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The catalog of rare cameras from the 40th Leitz Photographica auction is now online

Renowned auction house Leitz Photographica Sales will hold the largest historic camera auction in the world, for the 40th time, on the occasion of its 20th anniversary! The catalog for the upcoming auction show is now available online and features some of the most interesting and sought after pieces in camera history.

The auction house will present extremely rare gems, including an exceptional one, the historically unique Leica 0-Series No.105 camera produced in 1923, it was the personal camera of Oskar Barnack, recognized as the inventor of 35mm photography.

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An international network of dealers and collectors will be present at the 40th Celebration Auction, taking place on June 11 at Leitz Park, Leica World, located in Wetzlar, Germany, where the Leica legacy was founded in 1849 .

Created in 2002, the Leitz Photographica Sales house has held a total of 39 auctions so far, showcasing the world’s best Leitz/Leica products. In March 2018, a world record was set when a 0-series Leica #122 was sold at the auction house for the dizzying sum of 2.4 million euros (2,560,618.84 $ / £2,035,999.64 / AU$3,597,952.15 approx), including the buyer’s premium, which is currently the world’s most expensive camera ever sold.

If you’re curious about what additional extraordinary (and astronomically expensive) parts Leica will be offering at this special anniversary auction, the full catalog is now available on the official website. auction site as well as through Live Auctioneers. The lists can also be consulted in digitized form interactive book of the catalog that users can browse by turning the virtual pages.

We also have the full catalog below – if you’re looking for a piece of history!

There’s a chance that record will be broken next month, with the Leica 0 series with a serial number of 105 up for grabs, recognized as one of the most sought-after cameras by collectors, and estimated to sell for up to to 3 million euros.

Leica display up for auction (Image credit: Leitz Photographic Auction)

A wide range of interesting collectibles is featured in the catalog (see below), not limited to Leica/Leitz branded products. For example, a black “NASA” Olympus OM-1 variant (catalog number 305) is auctioned with an estimate of 4 to 5,000 euros, being one of only five bodies manufactured solely for NASA for missions of spaceship. An exclusive Hasselblad 500 C/M in gold is estimated at 7,000 euros and a Canon AE-1 cut in half (catalogue 322) for a low estimate of 650 euros.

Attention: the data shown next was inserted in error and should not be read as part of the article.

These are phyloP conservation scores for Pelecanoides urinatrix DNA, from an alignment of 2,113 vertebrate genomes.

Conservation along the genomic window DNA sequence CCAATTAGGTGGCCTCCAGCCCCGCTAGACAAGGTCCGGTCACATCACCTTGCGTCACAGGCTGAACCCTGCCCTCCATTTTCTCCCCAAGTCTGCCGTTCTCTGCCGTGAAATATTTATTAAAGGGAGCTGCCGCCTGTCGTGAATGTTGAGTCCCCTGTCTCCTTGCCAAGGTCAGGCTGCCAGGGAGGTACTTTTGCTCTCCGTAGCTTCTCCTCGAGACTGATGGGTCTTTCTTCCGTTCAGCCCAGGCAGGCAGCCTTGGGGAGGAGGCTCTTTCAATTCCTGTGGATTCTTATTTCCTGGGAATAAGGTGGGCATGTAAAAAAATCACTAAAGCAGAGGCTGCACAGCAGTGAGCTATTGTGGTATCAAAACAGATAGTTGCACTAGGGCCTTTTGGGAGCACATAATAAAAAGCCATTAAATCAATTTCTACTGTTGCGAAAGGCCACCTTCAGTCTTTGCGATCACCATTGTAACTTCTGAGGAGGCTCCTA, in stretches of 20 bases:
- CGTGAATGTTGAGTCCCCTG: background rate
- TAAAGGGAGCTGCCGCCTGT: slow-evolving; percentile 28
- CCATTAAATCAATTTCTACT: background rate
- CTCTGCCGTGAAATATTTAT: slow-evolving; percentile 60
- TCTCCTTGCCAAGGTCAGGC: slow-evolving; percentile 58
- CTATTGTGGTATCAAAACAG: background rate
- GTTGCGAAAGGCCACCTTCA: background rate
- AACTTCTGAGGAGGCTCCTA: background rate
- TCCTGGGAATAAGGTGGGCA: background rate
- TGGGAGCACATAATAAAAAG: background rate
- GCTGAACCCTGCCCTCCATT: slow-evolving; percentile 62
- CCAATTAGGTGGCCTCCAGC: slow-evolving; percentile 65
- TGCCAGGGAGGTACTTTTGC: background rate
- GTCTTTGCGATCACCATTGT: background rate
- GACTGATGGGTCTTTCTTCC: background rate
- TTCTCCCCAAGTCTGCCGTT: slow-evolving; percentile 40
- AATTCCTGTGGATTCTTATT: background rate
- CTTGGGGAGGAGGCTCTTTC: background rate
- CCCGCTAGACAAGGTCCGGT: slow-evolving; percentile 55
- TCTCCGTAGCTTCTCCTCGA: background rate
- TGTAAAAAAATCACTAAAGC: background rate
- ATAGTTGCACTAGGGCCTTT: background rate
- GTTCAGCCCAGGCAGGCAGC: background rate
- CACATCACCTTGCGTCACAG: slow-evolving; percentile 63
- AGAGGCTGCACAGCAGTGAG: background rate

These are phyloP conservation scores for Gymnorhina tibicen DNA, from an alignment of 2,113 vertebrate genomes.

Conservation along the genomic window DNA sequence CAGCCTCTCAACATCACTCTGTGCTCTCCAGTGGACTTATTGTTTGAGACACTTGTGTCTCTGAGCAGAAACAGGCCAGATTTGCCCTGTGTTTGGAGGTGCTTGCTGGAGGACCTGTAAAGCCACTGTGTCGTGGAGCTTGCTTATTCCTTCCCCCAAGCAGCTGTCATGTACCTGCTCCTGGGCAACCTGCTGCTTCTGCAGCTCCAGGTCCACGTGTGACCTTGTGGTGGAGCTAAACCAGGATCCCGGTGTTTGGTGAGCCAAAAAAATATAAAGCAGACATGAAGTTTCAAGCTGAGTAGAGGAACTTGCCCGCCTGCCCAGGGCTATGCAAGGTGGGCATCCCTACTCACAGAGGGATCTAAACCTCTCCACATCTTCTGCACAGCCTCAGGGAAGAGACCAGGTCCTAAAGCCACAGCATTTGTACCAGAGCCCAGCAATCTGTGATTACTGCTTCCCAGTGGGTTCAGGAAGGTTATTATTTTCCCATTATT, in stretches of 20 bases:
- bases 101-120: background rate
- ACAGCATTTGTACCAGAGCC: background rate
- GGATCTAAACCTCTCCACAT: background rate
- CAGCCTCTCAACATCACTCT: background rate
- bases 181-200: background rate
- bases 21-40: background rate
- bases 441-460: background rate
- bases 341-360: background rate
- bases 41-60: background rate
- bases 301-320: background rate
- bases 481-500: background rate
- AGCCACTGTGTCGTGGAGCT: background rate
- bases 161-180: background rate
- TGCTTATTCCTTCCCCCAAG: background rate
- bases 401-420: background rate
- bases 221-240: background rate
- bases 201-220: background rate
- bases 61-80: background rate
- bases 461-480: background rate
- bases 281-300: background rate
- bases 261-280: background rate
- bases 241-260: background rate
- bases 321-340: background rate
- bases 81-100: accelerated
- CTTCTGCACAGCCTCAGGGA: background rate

Olympus OM-1 black ‘NASA’ variant (Image credit: Leitz Photographic Auction)

Additionally, an extremely cool Nikon F2 camera is sold that was previously owned by Chas Gerretsen and used on the production and set of Revelation now. Included with the outfit (catalogue 365) is a limited edition of Apocalypse Now – The Lost Photo Archive book by Gerretsen, including two Nikon F2 cameras, various lenses, three signed prints, a letter of provenance and a personal note from Gerretsen to the future owner of the collection.

Nikon F2 Apocalypse Now Outfit (Image credit: Leitz Photographic Auction)

The “Charity Lot”, as it is known, will this year see a very unique set of cameras auctioned off to charity for a good cause. The set includes an analog Leica MP with serial number 5630769 and the Leica Elmar-M 1:2.8/50 with serial number 3739015.

These two unique pieces would come from a cooperation between Leica Camera AG and the Leitz Photographica auction. The metal exterior parts of these cameras have been covered with a layer of real gold and feature additional unique features such as unusual gold engravings.

Gold Hasselblad 500 C/M (Image credit: Leitz Photographic Auction)

It’s not just camera bodies on offer, a range of weird and wonderful offerings in the Leitz Photographic Auction catalog also includes various rare lenses, a Leica green shelf, prototype viewfinders, blueprints, cameras spies, binoculars, laboratory flasks, museum book collections, magnifying glass, vintage brochures, vintage prints, retro Leica billboards and leather camera cases and bags.

Canon AE-1 halved at auction (Image credit: Leitz Photographic Auction)

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